• testli5504537 on December 30, 2009, 23:16 GMT

    I'll agree with those surprised at Vettori's being left out of writing. Finger spinners and military medium bowlers are the most underrated sorts. Hauritz was written off in the press before the Ashes and got ten wickets in three tests, including Pietersen, Prior and Strauss. It's probably the surprise value they have, even if you know what's coming, or that the batsmen just get a little big-headed. It was good to see Hauritz and Swann get fivers.

  • testli5504537 on December 30, 2009, 19:32 GMT

    its really sad that people today forgot daniel vettori who is the certainly the best finger spinner for me in the world n it can be clearly identified by hvg a look at the rankings, he i s doing well in all forms unlike those who are good in only sm!!!!!

  • testli5504537 on December 30, 2009, 17:37 GMT

    Mike is right: captains can make spinners. Len Hutton, an opening batsman, thought pace bowling was what would win matches, and it took him a couple of seasons to realize he had a huge advantage in the great spinners (Laker, Lock, Wardle, Tattersall, Appleyard) available to him.

  • testli5504537 on December 30, 2009, 12:04 GMT

    If Test pitches were uncovered, you'd have tons of finger spinners, you can't compare the two ages of uncovered and covered pitches, Underwood and Chandrasekar were unplayable on tacky wickets, it would be interesting to see how Underwood would fare against Sachin on the front foot plonking flat decks in India and Pakistan today. Even Hauritz took his first ever 5-fer, and it was in a Test! Even Warne did not have a great record in India, and he was as good as it gets.

  • testli5504537 on December 29, 2009, 18:18 GMT

    My observation is that Swann and Hauritz are not necessarily the typical classical finger spinner like a Lance Gibbs or a Venkat for example. I find that they use subtle wrist movements.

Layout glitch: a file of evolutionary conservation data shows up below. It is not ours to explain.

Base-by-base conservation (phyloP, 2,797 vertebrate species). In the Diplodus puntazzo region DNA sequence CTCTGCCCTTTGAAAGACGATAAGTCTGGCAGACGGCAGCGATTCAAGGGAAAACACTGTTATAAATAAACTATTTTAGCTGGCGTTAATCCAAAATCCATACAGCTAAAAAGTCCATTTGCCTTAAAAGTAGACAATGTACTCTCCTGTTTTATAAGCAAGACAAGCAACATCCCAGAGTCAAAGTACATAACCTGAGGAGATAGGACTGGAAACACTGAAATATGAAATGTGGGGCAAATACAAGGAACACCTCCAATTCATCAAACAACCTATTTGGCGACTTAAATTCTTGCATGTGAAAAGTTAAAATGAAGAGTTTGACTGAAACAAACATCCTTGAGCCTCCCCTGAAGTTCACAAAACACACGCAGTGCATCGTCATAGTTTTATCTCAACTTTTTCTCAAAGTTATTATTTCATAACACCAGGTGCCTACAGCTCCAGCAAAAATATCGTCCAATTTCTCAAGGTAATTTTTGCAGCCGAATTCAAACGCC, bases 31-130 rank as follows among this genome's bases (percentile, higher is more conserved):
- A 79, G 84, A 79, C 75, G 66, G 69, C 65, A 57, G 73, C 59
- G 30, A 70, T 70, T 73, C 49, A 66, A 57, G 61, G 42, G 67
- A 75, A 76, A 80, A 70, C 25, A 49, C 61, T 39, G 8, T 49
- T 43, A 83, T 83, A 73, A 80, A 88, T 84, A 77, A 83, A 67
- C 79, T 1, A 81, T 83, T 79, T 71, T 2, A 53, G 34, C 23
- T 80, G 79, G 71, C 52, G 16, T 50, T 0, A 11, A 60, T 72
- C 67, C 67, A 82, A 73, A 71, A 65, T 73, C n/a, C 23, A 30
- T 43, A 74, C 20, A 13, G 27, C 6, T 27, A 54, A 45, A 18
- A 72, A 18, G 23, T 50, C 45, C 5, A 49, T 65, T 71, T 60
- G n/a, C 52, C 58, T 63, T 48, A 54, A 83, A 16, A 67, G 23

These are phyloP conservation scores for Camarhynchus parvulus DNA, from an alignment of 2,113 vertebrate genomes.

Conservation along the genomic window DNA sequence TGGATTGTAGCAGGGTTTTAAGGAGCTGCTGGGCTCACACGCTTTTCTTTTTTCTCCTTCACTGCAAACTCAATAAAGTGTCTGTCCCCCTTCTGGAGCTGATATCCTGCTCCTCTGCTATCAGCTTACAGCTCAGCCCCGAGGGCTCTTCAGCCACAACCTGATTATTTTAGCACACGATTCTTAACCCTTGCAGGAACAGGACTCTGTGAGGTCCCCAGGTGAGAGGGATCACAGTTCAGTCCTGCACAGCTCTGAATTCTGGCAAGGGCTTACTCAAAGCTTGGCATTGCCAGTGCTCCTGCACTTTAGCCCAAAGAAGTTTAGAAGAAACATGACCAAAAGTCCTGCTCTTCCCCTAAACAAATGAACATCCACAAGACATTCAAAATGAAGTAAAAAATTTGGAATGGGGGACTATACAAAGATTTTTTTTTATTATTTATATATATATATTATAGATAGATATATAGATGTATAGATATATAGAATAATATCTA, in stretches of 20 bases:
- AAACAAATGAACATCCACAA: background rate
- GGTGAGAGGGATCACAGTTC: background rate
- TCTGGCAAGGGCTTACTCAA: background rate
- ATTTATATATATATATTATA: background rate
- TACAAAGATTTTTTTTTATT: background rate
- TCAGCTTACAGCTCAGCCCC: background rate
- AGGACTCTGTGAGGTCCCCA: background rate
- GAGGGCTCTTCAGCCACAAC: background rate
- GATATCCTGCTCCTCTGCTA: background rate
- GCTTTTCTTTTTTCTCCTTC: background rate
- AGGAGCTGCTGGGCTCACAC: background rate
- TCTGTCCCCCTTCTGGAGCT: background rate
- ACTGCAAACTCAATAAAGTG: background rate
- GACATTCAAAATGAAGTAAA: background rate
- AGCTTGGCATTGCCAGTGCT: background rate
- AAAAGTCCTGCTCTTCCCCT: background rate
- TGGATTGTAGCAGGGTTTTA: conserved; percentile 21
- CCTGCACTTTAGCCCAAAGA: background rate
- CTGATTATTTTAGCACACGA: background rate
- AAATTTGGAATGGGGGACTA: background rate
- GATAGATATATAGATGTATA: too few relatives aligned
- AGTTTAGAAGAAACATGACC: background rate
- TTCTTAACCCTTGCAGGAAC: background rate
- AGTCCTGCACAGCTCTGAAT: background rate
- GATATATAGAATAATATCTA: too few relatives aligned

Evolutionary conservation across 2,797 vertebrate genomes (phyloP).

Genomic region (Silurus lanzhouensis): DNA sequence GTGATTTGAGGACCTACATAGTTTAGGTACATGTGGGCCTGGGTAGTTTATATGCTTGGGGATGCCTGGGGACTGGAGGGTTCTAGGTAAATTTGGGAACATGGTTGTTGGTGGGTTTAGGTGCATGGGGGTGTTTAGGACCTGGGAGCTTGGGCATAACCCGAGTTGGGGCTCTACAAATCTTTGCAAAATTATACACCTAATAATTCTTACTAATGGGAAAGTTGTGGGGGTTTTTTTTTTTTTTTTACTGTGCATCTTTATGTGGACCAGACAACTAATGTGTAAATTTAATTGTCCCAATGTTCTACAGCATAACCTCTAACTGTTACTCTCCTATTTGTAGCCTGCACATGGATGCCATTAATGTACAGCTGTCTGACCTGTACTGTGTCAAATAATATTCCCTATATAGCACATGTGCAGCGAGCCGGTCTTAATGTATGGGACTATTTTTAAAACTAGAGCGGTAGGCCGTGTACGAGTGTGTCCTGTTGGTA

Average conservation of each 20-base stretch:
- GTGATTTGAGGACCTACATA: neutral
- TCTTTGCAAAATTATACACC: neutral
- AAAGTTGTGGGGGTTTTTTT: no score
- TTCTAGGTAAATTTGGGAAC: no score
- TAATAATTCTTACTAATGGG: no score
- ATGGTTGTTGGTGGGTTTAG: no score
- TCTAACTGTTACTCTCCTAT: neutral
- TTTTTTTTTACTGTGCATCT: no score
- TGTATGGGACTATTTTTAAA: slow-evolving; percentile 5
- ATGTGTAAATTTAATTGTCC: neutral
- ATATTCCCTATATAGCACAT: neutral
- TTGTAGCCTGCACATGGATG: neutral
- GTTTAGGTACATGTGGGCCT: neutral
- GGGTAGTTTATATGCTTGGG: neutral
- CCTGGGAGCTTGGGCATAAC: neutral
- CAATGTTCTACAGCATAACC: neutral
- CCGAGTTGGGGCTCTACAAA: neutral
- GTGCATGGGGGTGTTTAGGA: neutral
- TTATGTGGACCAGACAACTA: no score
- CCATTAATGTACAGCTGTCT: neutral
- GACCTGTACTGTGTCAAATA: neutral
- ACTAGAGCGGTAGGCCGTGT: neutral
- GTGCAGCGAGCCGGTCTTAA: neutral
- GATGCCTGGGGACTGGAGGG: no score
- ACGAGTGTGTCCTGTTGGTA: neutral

• testli5504537 on December 29, 2009, 15:18 GMT

    dear mike I still remember in one of the india austrailia series, left arm Maninder Singh bowling lured genius like Allan Border to come forward only to see the ball turning infrnot of him and finally being stumped by the wicketkeeper. Although maninder hadn,t get numerous chance to represent the country as he shd be, his spinning capability( from finger) was remarkable. SOme one rightly poonted out, why Vettori was left out from ur article. In the same fashion can we say, the Saqlain Mustaq was also left out from references?

    [Mike: My main point was that we now have a new generation of fairly ordinary spinners doing good things. Vettori's pedigree is excellent, but he was bowling ten years ago and anyway New Zealand virtually have to pick any bowler of Test quality. Two years ago, most of us had not heard of Harris, Swann, Benn or Hauritz unless we were following domestic cricket, yet here they are playing major parts in matches outside Asia despite not being all that special - although I'm beginning to revise that opinion with regard to Swann after his performances at Kingsmead.

    Saqlain was really a 90s bowler, but more importantly he was one of the first to use the doosra and I was specifically excluding bowlers who had speciality balls.]

  • testli5504537 on December 29, 2009, 9:55 GMT

    It would surprise many people that even the genius of Warne was not recognized by the Victorian coach as the blonde wizard could not hold a permanent place in the Victorian side for the first 2 first class seasons. It is a different matter altogether that he was still picked for the Tests by the selectors and created history thereon. Paucity of quality spinners only reflects the lack of understanding of the game by the Captains and their coaches. Spinner , any kind of spinner will always pose problems for most batsmen at any point of time. It is good for the game that despite the advent of T-20 and flat pitches all over the world the spinners even the finger spinners can hold their own. But for that to happen the think tank of a team should have the vision and it should cultivate an environment for it to flourish.

  • testli5504537 on December 29, 2009, 5:19 GMT

    You have written about four, five fielders crouching around the batsman. Are they there to really take the catches or create a pressure cooker situation and get the batsman out by other means as you have said. Chandrasekar, Prasanna, Bedi and Venkataraghavan were classic spinners a cut above the rest. But Solkar at forward shortleg, Abid Ali at backward shortleg, Wadekar at slip and Venkat at gully made them even more dangerous by taking half chances and blinders. When the batsmen went for the pull Solkar never turned his back, but instead would go lower down waiting for the miscued shot and that to without a helmet. They, were fielders, and you could call them close catchers. Not today's fielders.